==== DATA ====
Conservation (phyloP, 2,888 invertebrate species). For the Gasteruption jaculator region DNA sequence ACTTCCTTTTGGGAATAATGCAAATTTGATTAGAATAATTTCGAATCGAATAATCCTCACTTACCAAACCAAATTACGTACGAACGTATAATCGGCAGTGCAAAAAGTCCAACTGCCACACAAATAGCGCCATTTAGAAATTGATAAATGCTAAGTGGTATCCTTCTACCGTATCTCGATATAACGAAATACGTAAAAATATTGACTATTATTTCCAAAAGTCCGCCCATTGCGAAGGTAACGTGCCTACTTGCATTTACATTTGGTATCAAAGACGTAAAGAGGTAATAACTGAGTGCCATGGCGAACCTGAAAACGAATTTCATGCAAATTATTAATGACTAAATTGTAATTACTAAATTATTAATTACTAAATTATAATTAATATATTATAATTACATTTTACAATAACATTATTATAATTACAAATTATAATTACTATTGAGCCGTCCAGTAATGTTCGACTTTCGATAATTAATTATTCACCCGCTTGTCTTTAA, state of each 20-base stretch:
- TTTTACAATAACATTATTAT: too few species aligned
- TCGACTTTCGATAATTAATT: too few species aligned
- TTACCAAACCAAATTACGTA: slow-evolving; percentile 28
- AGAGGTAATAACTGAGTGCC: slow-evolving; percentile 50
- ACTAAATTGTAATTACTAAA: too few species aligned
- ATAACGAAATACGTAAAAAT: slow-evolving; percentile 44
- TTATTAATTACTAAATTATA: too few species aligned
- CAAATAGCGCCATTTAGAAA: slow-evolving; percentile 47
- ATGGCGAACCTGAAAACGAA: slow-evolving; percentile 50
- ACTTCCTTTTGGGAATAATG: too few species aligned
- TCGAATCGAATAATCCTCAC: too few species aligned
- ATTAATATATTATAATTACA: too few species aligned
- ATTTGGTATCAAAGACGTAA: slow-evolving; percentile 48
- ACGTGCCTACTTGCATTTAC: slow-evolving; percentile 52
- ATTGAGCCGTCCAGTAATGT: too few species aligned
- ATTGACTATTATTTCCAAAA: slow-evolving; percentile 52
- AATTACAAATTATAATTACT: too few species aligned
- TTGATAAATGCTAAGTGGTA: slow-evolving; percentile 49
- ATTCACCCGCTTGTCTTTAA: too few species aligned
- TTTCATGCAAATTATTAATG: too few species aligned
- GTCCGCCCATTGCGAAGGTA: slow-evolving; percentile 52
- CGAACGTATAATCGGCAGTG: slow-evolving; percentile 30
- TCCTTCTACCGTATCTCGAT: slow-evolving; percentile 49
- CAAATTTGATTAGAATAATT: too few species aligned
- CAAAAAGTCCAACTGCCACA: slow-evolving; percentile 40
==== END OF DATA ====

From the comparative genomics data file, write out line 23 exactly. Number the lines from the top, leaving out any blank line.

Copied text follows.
- CGAACGTATAATCGGCAGTG: slow-evolving; percentile 30